• November 24, 2021: “A dairy cow was observed in holding pen two. The two water barrels outside of pen two were frozen on top allowing no access to water.”2
  • November 23, 2021: “At 0708 hours a pig was observed in the runway/unloading ramp area with no water available at the time of observation. Also in the inside pen area a swine and two sheep were being held with no access to water. Containers were available in the pens … but water was not available at the time of observation.”3
  • November 22, 2021: “A swine was observed in pen number one. No water was available at the time of observation. A container was in the pen … but was empty.”4
  • November 19, 2021: “At 0705 hours a pig was observed in pen number one with no water available at the time of observation. Also in the adjacent unloading area a swine was being held with no access to water. Containers were available in the pens but … water was not at the time of observation. Establishment employees were notified and water was put into the containers at approximately 0825. At 1025 hours it was observed that the swine in pen number one did not have access to water. The container was in the pen but … had been turned over.”5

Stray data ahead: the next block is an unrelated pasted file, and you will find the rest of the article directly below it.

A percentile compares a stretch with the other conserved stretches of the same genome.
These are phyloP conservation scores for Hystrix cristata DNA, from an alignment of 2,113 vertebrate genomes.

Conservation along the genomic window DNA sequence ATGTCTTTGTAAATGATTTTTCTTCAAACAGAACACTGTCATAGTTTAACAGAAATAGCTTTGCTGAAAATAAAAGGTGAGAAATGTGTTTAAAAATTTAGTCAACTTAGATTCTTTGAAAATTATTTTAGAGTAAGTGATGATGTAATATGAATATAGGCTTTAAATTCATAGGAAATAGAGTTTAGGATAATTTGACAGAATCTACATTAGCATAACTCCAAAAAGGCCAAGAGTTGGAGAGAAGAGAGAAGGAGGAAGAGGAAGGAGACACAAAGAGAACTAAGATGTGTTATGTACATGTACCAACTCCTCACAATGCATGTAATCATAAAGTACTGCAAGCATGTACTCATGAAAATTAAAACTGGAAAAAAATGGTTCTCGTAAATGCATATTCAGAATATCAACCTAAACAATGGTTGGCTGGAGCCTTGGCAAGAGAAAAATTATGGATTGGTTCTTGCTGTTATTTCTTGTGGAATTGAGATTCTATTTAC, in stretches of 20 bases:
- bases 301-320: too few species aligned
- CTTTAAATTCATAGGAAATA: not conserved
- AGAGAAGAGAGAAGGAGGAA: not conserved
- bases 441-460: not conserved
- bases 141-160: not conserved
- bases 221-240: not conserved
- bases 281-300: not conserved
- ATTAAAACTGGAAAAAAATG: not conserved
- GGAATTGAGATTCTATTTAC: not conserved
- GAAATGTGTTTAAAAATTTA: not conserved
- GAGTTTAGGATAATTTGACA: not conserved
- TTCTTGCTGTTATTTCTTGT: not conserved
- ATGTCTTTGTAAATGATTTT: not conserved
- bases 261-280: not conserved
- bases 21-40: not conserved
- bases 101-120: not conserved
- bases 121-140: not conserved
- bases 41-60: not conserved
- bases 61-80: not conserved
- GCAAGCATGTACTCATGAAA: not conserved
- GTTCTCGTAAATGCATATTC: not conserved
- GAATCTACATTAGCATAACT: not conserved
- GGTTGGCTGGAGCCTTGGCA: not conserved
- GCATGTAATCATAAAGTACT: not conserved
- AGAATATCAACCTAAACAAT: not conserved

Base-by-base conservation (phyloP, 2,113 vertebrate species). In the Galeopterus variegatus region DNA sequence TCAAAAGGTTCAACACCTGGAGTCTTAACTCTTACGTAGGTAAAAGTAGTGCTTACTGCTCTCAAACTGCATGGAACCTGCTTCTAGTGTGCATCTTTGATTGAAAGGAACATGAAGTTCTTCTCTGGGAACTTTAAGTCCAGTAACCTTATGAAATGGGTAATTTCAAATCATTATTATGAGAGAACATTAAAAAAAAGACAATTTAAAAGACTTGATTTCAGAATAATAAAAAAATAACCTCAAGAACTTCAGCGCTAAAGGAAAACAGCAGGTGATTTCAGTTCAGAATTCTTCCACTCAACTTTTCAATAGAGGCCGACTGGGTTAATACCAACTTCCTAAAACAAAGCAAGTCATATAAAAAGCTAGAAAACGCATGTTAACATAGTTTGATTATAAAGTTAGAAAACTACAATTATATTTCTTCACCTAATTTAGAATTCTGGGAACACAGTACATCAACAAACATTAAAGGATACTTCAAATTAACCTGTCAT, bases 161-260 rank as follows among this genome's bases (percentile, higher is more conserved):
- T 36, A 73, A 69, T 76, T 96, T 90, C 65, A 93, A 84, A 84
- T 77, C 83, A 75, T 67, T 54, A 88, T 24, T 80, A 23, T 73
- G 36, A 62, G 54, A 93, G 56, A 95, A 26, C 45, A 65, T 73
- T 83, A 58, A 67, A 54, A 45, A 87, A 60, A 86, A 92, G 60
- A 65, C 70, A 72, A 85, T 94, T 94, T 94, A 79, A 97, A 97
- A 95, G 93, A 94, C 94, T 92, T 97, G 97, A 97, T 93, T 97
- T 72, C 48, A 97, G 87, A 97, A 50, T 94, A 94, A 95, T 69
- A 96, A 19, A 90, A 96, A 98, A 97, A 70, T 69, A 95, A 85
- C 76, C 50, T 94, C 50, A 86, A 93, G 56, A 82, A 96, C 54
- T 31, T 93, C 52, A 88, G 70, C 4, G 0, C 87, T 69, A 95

• November 9, 2021: “In the barn area cattle were being unloaded from a truck. The cattle walked down the ramp and as they tried to slow at the bottom the cattle slipped and fell with their bodies coming into contact with the floor of the pen.”6
  • November 3, 2021: “In the barn area cattle were being unloaded from a truck. The cattle crossed over pen one into pen two. In pen two, two of the cattle slipped and fell with their bodies coming into contact with the floor of the pen. … Upon examination of pen two no anti-slip type product had been added.”7
  • July 15, 2021: “A cow with the ear tag number 7 was located in a small holding pen in the barn near the ramp with no access to water.”8